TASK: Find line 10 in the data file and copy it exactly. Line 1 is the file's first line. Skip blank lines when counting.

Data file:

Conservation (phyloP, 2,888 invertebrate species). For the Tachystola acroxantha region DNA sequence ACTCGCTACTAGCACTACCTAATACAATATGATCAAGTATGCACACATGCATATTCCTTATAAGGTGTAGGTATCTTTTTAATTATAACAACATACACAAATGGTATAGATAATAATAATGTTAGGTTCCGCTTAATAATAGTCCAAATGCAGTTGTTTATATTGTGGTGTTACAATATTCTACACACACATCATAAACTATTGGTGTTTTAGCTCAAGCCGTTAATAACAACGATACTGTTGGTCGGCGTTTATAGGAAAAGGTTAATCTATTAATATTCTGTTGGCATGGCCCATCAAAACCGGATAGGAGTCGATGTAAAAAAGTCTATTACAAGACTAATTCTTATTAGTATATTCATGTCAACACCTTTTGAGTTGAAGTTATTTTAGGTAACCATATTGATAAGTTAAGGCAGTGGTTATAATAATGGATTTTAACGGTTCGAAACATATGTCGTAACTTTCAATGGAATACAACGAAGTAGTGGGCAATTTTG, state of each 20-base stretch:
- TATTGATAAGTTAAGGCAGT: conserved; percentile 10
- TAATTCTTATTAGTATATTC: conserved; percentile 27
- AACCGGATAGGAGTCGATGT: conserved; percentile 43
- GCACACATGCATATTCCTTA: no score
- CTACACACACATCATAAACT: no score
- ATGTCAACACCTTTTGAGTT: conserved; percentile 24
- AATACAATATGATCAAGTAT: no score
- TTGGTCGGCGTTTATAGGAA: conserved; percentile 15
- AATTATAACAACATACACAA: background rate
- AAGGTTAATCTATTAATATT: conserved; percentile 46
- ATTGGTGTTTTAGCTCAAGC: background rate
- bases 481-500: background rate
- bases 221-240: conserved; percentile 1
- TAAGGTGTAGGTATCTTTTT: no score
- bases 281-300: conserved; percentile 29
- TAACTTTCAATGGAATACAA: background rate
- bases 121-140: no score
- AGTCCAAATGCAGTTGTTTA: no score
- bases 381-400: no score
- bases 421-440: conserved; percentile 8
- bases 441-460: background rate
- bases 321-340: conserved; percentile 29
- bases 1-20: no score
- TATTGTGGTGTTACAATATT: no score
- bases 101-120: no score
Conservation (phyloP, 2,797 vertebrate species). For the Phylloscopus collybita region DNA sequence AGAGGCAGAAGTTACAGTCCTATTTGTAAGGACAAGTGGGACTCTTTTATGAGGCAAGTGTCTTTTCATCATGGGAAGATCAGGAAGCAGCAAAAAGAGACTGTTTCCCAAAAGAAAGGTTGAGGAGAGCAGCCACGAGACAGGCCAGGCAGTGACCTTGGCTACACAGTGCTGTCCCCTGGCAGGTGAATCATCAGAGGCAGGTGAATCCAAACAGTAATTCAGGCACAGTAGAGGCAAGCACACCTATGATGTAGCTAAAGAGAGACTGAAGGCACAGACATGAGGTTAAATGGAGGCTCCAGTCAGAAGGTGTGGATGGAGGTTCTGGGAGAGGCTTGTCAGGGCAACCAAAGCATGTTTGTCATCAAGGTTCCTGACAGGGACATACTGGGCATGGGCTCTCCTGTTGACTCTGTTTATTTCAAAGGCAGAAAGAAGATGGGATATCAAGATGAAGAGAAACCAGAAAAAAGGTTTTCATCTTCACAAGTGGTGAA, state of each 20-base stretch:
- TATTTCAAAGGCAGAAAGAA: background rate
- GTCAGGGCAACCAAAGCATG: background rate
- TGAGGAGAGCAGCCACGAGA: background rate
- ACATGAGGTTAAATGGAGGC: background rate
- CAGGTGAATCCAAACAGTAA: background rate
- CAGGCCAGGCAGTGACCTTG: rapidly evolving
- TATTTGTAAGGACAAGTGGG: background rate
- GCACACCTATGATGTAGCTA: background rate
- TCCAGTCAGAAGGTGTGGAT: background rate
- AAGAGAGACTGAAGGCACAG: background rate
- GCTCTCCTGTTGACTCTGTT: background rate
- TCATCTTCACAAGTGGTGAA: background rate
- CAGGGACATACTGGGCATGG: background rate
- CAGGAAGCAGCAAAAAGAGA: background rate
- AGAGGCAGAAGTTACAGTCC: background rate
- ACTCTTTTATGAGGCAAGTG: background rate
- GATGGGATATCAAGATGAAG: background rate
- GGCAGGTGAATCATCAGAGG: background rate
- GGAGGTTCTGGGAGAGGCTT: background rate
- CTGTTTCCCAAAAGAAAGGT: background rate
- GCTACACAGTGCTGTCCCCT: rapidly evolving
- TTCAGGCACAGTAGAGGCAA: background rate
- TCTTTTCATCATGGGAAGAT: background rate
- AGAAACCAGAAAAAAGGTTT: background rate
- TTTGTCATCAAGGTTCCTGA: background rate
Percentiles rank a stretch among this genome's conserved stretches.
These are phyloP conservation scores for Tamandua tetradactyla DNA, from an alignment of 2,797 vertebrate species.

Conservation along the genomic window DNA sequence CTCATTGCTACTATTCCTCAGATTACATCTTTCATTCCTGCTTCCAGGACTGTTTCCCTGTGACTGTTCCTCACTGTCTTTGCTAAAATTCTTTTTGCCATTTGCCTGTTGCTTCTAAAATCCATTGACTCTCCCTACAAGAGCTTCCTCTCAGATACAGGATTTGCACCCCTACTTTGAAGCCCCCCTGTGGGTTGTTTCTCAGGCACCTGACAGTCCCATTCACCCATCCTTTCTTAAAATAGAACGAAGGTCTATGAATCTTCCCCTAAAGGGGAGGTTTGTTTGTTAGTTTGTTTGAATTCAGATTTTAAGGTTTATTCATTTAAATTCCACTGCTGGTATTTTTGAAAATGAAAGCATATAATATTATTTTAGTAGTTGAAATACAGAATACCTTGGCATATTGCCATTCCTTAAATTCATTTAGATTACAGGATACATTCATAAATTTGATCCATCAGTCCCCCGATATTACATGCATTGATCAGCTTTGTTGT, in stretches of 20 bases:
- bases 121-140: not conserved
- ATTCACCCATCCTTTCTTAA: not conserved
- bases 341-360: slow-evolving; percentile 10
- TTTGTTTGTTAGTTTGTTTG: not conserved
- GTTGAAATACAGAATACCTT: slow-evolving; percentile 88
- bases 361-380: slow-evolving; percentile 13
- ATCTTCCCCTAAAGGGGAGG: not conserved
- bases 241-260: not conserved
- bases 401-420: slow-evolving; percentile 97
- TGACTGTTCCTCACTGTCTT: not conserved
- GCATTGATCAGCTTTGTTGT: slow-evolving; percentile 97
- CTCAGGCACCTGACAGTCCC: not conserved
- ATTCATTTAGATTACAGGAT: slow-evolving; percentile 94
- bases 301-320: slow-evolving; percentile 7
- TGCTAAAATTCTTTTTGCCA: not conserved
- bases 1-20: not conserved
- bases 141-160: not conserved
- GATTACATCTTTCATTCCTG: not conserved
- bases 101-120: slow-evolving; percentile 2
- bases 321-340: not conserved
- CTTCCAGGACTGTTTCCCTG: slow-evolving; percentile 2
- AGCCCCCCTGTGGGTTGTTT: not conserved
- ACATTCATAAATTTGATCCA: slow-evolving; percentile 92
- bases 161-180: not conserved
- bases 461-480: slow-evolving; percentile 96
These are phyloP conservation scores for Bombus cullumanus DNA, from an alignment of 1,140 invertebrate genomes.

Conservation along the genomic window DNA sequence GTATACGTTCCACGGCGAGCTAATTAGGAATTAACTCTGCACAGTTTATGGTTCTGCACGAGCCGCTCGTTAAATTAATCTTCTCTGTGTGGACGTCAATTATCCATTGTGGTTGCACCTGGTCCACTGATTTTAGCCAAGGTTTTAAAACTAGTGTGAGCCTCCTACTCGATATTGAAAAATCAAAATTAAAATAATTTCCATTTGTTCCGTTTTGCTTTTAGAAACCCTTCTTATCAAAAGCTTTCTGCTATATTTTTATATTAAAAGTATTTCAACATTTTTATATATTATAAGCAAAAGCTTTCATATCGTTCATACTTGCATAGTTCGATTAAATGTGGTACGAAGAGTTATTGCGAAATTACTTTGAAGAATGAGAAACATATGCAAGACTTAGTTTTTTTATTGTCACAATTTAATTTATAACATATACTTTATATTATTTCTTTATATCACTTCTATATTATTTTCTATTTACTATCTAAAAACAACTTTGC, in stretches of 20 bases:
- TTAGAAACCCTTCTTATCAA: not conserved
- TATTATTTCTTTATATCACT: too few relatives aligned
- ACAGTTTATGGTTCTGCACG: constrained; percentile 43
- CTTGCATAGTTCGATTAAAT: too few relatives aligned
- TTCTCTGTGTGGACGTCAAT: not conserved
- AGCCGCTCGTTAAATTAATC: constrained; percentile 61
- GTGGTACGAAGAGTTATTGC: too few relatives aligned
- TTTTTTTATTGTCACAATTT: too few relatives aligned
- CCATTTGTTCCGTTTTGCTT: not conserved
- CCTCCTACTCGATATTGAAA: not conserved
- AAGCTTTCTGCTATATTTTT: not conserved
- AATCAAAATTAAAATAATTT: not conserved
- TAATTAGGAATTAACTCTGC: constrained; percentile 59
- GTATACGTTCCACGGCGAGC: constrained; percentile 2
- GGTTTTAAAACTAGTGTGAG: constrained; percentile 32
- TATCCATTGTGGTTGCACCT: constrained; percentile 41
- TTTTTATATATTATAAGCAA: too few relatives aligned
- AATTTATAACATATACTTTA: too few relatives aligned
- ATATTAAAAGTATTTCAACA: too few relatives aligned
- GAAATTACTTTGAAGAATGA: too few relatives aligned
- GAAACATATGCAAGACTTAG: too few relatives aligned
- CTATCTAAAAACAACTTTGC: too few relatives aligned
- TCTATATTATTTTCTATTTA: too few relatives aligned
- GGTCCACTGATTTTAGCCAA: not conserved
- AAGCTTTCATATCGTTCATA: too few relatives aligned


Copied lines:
- AATTATAACAACATACACAA: background rate